I drove for the Jersey Sports Car Club in 1962 and won several class and hill climb events.

                        In 1964 I joined the Sports Car Owners and Drivers Association and won the SCODA championship that year and again in 1966.

                        Sports cars are fun, and a kid can really learn to drive in them. But you don't make money going for class wins, Indy and money, after all, is the object of it all. I wanted to be a professional like my idols Mario Andretti and Mark Donohue. So I moved up to the fast sprint cars in 1967.

                        You really learn what racing is all about in these little bombs. That season, I finished second in the URC point standings, won the Trenton 100 National Open for super-modified cars, and was named "Rookie of the Year."

                        All along, however, I had my eye on the big championship cars -- the Indianapolis cars -- of the United States Auto Club. But USAC car owners are like the people from Missouri, you have to show them what you can do.

                        Many of these owners also race sprint cars, so I switched to the USAC sprint division hoping to catch somebody's eye. I raced in eight features and finished so far down the list in point standings -- 31st, to be exact -- that nobody came knocking at my door.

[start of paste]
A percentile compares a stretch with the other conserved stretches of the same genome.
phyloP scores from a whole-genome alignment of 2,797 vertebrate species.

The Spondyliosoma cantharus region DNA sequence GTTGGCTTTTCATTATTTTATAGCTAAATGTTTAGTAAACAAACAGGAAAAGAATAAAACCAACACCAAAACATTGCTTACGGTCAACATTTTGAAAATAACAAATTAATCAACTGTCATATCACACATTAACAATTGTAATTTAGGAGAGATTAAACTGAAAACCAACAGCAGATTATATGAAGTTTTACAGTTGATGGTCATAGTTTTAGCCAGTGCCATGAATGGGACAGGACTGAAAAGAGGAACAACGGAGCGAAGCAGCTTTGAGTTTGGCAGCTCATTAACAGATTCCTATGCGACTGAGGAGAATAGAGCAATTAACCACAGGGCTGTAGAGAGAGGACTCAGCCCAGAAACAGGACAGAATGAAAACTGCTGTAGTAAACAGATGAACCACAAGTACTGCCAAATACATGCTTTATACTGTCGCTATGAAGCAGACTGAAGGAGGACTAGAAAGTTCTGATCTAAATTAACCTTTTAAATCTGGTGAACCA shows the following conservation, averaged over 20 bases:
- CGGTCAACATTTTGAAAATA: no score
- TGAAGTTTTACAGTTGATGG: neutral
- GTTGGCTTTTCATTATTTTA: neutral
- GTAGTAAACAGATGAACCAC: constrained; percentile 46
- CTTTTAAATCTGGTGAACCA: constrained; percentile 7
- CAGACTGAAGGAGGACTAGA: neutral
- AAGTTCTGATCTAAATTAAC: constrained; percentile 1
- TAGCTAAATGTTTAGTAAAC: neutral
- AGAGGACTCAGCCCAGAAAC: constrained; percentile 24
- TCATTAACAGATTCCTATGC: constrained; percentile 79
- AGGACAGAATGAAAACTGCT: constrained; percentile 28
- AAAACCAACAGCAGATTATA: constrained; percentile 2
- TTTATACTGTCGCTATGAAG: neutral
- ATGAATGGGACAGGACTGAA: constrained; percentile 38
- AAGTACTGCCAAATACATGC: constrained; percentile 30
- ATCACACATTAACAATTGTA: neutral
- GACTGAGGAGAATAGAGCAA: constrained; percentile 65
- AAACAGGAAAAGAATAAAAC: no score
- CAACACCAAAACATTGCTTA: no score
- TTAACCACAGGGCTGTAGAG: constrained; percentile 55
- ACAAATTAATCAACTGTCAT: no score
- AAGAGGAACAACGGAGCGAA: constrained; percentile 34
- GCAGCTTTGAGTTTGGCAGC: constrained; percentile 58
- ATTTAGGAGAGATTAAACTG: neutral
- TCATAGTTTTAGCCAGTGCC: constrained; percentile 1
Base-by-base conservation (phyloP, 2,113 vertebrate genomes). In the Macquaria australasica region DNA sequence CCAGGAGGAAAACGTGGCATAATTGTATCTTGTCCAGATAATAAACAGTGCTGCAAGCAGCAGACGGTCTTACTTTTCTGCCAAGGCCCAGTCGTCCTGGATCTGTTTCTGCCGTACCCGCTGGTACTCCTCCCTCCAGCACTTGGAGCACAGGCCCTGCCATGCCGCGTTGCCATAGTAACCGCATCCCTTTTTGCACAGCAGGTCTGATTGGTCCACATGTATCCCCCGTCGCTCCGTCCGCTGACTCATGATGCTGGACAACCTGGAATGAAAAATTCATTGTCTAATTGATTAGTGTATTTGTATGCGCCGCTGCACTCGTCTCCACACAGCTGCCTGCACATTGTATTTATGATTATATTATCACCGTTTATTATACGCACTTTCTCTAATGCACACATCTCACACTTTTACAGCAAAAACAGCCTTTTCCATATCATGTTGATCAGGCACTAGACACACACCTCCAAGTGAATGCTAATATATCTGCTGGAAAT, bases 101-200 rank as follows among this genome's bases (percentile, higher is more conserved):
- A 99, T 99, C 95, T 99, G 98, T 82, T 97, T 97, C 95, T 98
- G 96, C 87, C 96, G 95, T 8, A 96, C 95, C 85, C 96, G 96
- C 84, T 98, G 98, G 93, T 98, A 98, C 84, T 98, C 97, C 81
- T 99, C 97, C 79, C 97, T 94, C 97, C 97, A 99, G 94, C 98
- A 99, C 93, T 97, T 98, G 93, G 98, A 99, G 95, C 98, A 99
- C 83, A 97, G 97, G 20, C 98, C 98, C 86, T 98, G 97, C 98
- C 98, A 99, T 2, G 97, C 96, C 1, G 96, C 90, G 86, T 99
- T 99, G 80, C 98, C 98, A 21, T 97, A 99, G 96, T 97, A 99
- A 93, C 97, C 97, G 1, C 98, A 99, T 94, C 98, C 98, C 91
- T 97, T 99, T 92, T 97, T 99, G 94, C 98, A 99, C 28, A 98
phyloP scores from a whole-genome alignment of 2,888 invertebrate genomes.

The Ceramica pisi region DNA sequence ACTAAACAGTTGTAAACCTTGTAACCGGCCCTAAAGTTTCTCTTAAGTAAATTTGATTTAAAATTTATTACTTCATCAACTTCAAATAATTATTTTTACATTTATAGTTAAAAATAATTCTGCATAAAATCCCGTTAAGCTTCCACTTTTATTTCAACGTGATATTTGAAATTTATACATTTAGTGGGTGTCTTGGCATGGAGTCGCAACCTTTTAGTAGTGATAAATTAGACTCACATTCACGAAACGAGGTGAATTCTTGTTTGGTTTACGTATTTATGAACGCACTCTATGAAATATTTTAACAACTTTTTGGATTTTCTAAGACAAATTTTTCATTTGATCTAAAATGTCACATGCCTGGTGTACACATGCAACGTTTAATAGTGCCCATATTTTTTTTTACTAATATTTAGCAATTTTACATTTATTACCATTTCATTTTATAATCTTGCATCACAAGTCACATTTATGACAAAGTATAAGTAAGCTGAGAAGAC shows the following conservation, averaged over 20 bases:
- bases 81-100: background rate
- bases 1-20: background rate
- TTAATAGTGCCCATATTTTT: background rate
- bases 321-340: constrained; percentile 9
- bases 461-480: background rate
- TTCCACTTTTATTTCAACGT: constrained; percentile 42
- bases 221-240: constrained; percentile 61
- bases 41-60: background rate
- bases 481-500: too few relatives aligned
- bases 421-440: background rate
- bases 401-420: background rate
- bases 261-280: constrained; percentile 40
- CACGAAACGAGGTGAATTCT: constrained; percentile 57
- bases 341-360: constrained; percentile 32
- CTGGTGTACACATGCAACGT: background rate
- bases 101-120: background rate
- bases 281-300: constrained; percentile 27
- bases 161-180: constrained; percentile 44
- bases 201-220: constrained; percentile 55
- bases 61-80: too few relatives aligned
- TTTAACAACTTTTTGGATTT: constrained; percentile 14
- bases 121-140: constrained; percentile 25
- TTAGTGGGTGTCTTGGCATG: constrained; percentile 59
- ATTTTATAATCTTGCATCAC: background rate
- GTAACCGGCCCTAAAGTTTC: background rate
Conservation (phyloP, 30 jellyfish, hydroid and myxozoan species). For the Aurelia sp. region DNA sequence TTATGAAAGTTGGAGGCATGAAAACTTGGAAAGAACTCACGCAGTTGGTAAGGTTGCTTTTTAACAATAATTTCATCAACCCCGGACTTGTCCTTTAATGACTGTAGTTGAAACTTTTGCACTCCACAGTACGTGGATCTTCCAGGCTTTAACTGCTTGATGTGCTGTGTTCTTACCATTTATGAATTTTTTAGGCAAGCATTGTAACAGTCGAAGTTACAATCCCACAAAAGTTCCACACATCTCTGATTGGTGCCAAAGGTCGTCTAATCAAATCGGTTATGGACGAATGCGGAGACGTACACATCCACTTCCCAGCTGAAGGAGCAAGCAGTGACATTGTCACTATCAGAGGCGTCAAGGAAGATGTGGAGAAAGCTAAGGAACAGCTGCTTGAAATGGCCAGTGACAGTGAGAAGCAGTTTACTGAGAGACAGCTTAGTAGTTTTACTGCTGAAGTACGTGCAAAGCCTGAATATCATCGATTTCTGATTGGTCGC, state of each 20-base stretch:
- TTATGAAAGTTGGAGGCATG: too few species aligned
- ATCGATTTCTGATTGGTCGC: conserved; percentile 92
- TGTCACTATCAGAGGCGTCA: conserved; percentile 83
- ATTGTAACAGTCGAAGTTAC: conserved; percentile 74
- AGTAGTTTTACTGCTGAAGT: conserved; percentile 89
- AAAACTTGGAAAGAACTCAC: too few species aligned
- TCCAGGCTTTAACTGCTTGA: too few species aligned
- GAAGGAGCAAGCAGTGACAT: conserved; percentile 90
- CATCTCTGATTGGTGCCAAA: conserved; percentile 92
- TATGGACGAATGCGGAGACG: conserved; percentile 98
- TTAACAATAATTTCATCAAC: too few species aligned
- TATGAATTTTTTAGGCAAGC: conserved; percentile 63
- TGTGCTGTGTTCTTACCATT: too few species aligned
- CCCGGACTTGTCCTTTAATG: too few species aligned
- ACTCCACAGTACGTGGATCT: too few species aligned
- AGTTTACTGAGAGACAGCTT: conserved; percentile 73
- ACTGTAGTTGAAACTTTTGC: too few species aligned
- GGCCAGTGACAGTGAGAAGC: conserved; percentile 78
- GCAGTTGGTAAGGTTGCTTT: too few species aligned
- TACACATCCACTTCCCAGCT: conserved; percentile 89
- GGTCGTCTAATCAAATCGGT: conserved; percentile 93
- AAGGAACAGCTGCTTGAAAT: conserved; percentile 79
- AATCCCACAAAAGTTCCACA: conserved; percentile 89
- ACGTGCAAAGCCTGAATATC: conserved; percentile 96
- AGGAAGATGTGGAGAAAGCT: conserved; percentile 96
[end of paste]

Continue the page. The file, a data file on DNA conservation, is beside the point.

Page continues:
I was still only 22 years old, but I figured it was time to beard the lion in his own den, so to speak, and give Indy a trial.

                        My father and I purchased a Gerhardt chassis that had seen its best years. We did all the work on it, and we raced it for the first time at Langhorne, Pa., in 1969. We didn't set the woods on fire, of course. I stayed out of everybody's way and finished 12th.

                        We brought the car to Indy in 1970, on a shoestring, really. But I passed my rookie test in it and qualified for the race at 162.448 m.p.h. -- the fastest I'd ever gone in any kind of car -- and then I was bumped from the field by a faster car.

                        My old Gerhardt had been driven by some pretty good pilots before we latched on to it. People like Mel Kenyon, George Snider, Bob Harkey and Denny Zimmerman. Look at the starting iineup of this year's race and you'll see their names right in there. So, I got some pretty good training in the old car.

                        So that's how I got to Indianapolis. And I'm back again this year, with Andy Granatelli, in a McNamara-Ford that most any 25-year-old driver would give his right arm, well, not literally, to drive. I want to make the most of it.